It’s safe to say that these models have begun to take over all of our wall space– I wouldn’t be surprised if our windows were next to go, and at that point, we might as well be living in a black hole.
In particular, we found that our customer journey map has helped us bridge the objective facts with the subjective emotions that astronauts experience during different points of a long-duration mission, starting from pre-flight preparation to life after reintegration.
Pretend + Prototype = Pretotype
With the prototyping stage coming closer into orbit, we definitely want to validate our assumptions and hypotheses before we invest time and effort into building a real prototype. To avoid the risk of wasted resources, we created a pretotype– think of it as a prototype for our prototype. A pretotype is a testable idea that involves minimal effort to produce yet provides valuable guidance for steering our ideas in the right direction.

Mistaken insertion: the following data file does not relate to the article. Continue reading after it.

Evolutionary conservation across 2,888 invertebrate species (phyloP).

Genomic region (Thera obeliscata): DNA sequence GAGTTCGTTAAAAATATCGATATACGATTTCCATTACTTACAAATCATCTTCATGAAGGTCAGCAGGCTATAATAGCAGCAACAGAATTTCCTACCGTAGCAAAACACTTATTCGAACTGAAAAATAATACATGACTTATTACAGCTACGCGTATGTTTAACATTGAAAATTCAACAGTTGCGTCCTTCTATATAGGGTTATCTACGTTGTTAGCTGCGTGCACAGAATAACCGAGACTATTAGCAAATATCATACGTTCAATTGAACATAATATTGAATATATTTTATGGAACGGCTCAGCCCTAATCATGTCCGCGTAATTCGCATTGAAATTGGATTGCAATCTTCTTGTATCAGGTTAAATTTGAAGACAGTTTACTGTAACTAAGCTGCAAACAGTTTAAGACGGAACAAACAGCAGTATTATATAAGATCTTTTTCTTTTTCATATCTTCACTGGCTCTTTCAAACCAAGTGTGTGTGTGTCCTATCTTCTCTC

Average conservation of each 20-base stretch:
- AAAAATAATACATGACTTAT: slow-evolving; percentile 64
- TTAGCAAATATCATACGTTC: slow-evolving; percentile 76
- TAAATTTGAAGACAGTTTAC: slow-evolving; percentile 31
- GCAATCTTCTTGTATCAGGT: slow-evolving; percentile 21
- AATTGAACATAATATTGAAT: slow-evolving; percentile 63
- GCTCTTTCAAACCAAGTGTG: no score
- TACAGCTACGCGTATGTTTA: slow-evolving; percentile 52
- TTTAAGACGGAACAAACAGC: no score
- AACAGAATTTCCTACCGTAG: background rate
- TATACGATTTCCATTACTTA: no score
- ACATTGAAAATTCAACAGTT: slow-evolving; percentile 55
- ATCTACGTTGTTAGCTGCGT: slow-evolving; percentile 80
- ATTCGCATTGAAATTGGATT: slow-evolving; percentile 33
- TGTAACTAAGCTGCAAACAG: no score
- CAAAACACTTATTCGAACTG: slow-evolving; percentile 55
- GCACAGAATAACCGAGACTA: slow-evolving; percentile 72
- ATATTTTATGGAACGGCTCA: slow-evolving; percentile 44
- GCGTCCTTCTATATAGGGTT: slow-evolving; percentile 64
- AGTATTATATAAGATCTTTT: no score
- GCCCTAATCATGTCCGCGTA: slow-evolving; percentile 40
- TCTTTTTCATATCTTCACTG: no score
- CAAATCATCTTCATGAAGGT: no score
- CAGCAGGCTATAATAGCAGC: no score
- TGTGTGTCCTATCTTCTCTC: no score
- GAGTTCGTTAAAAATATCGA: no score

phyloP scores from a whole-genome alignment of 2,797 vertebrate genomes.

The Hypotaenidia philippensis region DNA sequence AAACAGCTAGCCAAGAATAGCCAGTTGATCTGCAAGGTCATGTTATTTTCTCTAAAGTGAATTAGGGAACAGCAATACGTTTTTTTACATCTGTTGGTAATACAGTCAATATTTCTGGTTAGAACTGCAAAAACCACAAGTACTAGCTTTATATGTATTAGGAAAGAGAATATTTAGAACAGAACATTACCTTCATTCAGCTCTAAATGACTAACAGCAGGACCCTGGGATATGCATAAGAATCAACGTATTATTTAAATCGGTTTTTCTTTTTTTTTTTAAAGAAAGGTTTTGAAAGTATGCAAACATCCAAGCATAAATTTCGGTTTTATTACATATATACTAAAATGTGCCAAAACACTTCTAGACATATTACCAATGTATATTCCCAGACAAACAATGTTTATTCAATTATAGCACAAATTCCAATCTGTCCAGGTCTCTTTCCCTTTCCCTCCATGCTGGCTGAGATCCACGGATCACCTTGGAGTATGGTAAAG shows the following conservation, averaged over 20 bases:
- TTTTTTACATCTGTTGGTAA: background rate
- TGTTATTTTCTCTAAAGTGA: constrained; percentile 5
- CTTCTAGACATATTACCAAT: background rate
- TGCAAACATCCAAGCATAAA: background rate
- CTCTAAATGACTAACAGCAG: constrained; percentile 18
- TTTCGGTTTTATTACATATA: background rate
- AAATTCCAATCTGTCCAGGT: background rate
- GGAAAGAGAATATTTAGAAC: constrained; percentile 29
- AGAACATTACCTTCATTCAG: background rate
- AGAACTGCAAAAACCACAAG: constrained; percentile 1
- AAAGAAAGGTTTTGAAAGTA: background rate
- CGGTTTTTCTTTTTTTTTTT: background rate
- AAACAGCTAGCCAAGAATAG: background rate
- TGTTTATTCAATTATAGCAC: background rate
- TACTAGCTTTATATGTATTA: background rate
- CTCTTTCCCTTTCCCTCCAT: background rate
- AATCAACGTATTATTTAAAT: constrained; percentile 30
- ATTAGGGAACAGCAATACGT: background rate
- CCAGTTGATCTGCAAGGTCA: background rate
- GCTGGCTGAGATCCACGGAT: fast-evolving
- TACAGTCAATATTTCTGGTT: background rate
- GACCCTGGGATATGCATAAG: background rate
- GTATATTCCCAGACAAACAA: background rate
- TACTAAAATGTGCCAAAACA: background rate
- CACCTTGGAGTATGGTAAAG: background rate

While we have learned a great deal about the intricacies of long-distance communication from our research thus far, we still needed to test some of our assumptions about this topic:
- People tend to share more big-picture details when there is a time constraint.
- With infrequent communication, people are less likely to share small details about their day.
- In long-distance relationships, the small details matter.
- It is difficult to have a meaningful conversation with time delay but it is possible over text-based communication channels.